Virtual Private Networks are handy tools you can use to hide your identity and protect your private data from falling into the wrong hands. Like the Swiss Army knives of security apps, they help you access every corner of the online world while minimizing your online footprint. But, can a VPN hide your identity on social media, primarily on hugely popular sites such as Facebook and Instagram?
Unfortunately, a VPN can’t hide your identity on social media if you’re voluntarily sharing personal information with it. It will create a safe and encrypted tunnel around your connection, but the data you’re sharing will be visible to the site itself.
What Does a VPN Hide From Social Media Websites?
Before we delve deeper into the subject, it’s essential to distinguish between privacy and anonymity. Most people don’t understand the difference between the two, so they often come across privacy-related problems. If you want privacy when using social media websites, a VPN is the way to go. If you also wish for anonymity when online, you shouldn’t log in to any social media website in the first place.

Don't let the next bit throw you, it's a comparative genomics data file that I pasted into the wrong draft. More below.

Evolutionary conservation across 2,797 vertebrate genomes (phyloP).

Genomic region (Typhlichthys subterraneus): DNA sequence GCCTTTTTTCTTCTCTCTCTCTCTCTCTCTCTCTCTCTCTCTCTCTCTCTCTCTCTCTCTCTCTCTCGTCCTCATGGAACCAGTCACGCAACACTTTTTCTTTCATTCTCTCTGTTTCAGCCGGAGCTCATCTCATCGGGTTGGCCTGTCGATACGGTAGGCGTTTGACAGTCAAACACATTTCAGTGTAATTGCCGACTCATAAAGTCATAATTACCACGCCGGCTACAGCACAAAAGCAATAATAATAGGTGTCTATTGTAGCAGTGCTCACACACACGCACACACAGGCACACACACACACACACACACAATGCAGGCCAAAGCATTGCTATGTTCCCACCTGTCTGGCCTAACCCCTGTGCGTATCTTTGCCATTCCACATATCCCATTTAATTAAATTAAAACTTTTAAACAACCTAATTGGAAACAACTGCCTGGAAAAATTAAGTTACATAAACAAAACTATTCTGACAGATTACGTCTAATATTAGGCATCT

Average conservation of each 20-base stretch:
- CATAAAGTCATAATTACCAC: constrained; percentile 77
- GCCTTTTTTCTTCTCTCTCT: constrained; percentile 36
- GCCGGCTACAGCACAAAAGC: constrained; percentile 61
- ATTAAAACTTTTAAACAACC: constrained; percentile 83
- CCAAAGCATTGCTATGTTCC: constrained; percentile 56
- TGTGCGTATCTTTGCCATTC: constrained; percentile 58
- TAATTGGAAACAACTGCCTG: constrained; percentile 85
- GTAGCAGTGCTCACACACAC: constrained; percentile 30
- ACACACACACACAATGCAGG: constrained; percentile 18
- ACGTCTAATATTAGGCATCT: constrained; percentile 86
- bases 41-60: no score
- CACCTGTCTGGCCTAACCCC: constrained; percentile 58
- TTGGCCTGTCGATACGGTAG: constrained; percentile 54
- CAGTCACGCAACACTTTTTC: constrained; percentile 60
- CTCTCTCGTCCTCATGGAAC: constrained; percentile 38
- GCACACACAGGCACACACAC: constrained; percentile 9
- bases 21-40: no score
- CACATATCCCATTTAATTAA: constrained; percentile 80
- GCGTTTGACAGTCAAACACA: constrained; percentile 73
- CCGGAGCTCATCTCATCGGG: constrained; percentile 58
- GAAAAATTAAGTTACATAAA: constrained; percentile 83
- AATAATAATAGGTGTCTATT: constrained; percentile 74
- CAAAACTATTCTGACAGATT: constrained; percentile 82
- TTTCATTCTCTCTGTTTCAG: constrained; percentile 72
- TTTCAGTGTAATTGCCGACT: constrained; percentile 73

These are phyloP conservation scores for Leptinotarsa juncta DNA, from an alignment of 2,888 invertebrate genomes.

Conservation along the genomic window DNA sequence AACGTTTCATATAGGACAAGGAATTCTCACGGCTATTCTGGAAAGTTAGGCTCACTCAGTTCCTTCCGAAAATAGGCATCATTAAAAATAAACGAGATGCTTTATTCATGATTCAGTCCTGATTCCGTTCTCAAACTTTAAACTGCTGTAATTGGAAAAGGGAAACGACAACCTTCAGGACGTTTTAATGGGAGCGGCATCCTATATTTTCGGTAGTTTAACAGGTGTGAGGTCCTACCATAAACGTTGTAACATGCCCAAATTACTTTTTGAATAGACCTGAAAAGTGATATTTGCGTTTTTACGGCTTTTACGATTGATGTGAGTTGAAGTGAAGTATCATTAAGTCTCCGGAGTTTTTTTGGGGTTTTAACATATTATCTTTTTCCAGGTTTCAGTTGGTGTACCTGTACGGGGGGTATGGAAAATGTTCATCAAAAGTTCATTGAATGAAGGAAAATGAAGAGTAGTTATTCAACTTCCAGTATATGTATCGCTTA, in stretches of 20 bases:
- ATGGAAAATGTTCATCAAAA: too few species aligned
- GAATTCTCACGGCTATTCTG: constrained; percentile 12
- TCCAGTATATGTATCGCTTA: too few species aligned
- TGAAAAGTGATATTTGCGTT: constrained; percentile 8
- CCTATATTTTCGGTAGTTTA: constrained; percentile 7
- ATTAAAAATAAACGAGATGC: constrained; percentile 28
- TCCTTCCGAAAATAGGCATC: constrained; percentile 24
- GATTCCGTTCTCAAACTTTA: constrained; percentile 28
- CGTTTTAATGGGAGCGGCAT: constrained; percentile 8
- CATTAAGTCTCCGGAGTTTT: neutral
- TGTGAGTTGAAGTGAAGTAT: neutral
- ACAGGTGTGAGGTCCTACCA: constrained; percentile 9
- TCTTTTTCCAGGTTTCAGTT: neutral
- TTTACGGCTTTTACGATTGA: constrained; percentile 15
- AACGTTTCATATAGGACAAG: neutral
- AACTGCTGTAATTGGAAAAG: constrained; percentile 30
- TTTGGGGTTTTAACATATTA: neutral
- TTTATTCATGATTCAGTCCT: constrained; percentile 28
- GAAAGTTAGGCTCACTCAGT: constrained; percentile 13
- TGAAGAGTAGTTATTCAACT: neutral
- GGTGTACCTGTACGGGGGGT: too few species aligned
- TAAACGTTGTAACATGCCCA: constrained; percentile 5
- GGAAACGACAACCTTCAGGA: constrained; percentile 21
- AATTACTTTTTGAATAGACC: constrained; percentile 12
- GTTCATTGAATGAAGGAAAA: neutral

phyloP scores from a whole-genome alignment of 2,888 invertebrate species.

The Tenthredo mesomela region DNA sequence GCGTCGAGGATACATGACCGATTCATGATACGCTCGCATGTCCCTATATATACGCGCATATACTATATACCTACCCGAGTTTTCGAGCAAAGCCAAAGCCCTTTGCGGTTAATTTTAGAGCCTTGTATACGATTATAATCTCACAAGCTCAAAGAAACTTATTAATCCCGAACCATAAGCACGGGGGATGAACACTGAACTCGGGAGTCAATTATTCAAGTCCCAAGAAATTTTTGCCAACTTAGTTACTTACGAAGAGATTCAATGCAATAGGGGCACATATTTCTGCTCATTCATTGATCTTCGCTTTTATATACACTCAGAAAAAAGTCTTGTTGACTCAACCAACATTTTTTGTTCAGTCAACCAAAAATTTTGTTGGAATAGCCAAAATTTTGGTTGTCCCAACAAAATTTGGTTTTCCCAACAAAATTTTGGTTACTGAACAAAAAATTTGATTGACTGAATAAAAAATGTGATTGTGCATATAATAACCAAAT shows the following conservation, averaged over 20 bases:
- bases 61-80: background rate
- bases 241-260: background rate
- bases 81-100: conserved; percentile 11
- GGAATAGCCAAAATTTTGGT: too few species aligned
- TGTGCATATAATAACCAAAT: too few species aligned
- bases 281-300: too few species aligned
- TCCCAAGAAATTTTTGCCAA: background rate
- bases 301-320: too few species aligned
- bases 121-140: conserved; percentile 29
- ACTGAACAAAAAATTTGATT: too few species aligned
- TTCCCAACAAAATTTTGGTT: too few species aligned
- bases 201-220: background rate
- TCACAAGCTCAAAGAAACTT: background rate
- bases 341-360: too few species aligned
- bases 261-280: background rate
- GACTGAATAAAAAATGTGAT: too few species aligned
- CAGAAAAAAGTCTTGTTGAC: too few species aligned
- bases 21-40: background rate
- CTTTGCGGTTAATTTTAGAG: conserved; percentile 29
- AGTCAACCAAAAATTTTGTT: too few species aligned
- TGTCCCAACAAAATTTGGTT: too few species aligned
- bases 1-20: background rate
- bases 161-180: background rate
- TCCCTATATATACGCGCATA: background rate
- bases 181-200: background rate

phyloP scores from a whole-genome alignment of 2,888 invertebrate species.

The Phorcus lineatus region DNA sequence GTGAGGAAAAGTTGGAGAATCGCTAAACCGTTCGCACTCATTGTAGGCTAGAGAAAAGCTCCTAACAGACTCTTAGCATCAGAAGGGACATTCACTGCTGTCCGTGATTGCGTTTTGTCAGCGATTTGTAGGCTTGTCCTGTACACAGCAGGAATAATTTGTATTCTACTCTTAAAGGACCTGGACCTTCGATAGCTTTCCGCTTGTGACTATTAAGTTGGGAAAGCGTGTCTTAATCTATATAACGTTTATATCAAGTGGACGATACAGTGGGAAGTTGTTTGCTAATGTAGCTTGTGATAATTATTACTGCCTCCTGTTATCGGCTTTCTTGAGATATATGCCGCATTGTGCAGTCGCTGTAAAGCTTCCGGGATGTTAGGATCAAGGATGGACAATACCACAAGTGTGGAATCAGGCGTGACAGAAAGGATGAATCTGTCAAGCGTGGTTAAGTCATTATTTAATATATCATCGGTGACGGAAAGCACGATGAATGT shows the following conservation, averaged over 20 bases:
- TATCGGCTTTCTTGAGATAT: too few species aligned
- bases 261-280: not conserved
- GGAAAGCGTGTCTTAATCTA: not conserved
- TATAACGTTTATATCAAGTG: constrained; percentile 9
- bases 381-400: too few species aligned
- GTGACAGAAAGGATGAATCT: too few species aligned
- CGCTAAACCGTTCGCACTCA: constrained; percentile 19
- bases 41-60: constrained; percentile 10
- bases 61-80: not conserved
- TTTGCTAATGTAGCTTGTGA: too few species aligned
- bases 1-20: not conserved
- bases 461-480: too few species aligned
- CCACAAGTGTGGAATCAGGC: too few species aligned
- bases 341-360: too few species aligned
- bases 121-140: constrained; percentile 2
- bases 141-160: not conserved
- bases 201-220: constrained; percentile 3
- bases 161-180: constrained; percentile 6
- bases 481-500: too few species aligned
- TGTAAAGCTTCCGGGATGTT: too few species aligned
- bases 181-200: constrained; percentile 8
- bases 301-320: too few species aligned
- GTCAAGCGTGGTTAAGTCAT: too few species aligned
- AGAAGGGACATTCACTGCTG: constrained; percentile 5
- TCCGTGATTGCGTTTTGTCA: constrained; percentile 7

With that in mind, you should be aware that a VPN offers limited protection when using social media sites such as Facebook and Instagram. It will hide your real IP address from the site and encrypt any information from your ISP or third-party sites but can’t keep you anonymous from the site itself.
Taking Facebook as an example, they’ll still be able to see what you like, the people you follow and interact with, and every bit of personal or financial information you give out on their platform. This means that the site will know your real name, location, likes, and preferences, as well as credit card data if you’ve ever purchased anything through the platform. The only difference in your user experience will be that the VPN will protect the data shared between you and the site from any possible interception attempts.
Social Media-related Privacy Concerns
With the popularization of social media platforms, there’s also been a growing concern regarding the lack of online users’ privacy. The biggest social media-related privacy concerns include: